Onion Pakoras/Bajjis – Onions Fritters in Chickpea Batter

I often dream that I am taking a test and I am so grossly unprepared for it that I am unable to answer even a single question. With it comes the regret about time wasted, flashes of TV programs I was watching while I should have been studying, and a deep, suffocating, all-encompassing guilt. Once awake, I often imagine that the exam subject was history, possibly because the subject is so vast and takes days and days of preparation, and my usual method of last minute study wouldn’t have helped. Phew.

Just a couple of days back, I had a dream that was a twisted version of my exam dreams, but no more fun than them. It seems I had promised people I would give them cooking lessons! but forgot all about it. When they did arrive home, I was clueless about what was to be done, and finally decided to teach them how to make onion pakoras. As I ran around grabbing this and that, someone in the back of my head kept reminding me in an increasingly louder and obnoxious voice that I didn’t know how to make pakoras anyway. Luckily, my phone sounded my wake up call at that moment and I didn’t have to deal with my students anymore. But as I lay awake reliving the pressure I felt in my dream, I decided I must learn how to make pakoras, just in case.

  • Servings: 4-serving
  • Time: 30 mins
  • Difficulty: medium
  • Print

I often dream that I am taking a test and I am so grossly unprepared for it that I am unable to answer even a single question. With it comes the regret about time wasted, flashes of TV programs I was watching while I should have been studying, and a deep, suffocating, all-encompassing guilt. Once awake, I often imagine that the exam subject was history, possibly because the subject is so vast and takes days and days of preparation, and my usual method of last minute study wouldn’t have helped. Phew. Just a couple of days back, I had a dream that was a twisted version of my exam dreams, but no more fun than them. It seems I had promised people I would give them cooking lessons! but forgot all about it. When they did arrive home, I was clueless about what was to be done, and finally decided to teach them how to make onion pakoras. As I ran around grabbing this and that, someone in the back of my head kept reminding me in an increasingly louder and obnoxious voice that I didn’t know how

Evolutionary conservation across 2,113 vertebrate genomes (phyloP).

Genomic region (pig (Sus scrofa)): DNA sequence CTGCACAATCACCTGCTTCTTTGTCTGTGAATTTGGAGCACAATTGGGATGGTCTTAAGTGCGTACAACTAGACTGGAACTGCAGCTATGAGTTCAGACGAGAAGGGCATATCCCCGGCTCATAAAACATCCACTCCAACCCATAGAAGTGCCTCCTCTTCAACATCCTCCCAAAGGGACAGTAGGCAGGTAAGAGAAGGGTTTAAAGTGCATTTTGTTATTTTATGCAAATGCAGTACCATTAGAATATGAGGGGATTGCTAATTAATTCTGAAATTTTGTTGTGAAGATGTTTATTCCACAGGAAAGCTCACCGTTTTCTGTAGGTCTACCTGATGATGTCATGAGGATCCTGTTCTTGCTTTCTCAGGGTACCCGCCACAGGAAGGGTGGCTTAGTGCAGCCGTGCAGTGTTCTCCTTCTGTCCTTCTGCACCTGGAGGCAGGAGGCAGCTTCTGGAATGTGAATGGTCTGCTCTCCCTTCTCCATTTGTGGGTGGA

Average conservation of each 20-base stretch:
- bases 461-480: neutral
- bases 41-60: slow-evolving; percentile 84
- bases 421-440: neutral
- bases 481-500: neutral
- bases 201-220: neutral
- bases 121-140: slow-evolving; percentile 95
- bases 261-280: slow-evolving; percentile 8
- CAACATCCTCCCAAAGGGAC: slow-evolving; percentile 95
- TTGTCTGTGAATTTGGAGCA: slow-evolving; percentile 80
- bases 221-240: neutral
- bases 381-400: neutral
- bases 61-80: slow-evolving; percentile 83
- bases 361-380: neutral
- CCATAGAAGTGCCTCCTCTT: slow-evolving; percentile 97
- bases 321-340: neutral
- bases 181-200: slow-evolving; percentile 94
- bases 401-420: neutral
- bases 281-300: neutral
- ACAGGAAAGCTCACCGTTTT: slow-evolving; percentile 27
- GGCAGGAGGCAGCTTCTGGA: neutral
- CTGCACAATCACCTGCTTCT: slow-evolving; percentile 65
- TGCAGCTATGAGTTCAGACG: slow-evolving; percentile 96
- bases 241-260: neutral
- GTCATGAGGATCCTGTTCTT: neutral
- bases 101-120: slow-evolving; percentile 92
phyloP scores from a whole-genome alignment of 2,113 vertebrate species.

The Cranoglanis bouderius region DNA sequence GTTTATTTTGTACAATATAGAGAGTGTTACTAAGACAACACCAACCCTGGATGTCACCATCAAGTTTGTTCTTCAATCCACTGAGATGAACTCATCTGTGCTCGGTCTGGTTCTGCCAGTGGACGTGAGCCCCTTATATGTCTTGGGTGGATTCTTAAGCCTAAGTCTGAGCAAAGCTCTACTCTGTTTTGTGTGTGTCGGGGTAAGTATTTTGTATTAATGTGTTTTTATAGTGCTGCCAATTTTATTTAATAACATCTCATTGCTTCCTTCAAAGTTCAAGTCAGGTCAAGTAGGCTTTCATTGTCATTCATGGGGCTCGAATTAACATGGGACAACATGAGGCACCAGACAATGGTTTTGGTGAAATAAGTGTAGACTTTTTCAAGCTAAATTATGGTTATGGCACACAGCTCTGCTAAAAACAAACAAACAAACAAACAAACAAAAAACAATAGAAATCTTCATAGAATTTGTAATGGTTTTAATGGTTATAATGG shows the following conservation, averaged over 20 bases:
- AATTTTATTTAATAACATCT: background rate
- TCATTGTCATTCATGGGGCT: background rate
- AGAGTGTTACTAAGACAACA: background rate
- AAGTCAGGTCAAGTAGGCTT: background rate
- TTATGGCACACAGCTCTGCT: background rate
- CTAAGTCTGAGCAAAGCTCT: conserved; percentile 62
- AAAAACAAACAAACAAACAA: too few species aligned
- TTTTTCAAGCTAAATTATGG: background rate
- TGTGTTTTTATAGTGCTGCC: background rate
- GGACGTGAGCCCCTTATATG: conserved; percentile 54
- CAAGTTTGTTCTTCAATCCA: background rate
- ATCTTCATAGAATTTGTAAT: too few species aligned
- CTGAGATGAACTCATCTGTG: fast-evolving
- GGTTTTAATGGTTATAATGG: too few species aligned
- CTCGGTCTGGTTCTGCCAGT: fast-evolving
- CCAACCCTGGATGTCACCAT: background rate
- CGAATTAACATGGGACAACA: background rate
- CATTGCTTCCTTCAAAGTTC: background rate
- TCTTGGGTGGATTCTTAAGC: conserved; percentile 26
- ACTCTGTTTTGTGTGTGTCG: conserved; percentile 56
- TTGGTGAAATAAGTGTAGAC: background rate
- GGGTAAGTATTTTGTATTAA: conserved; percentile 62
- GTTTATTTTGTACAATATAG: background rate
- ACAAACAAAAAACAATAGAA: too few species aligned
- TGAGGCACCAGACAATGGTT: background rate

Summary

  • Cuisine: indian
  • Course: snack
  • Cooking Time: 30 mins

Ingredients

3 cups long onion slices thin ,
1 cup chickpea flour (besan)
1 tablespoon ginger grated
1 teaspoon red chili powder
pinch A turmeric powder
2 tablespoons green chili , chopped finely
10 curry leaves , finely chopped
1/4 cup coriander leaves , chopped
To taste, salt
1/2 cup water (approximately)
Vegetable oil

Steps

  1. Sprinkle some salt on the onion slices and keep aside for 10 minutes.
  2. Mix together chickpea flour, turmeric powder and red chili powder. Slowly add water till you have a thick batter (When you add onions, the batter will become slightly loose). Add onion slices, ginger, green chili, curry leaves and coriander leaves. Do a taste test and add salt if required.
  3. Pour oil into a frying pan till it rises by about a cm. Heat over medium high flame till a drop of batter dropped into the oil sizzles and rises to the surface. Working in batches, drop tablespoon after tablespoon of batter into the hot oil. Fry each side till it is golden brown. Remove with a slotted spoon and drain on paper towels.
  4. Repeat till all the batter is used up. Serve hot.

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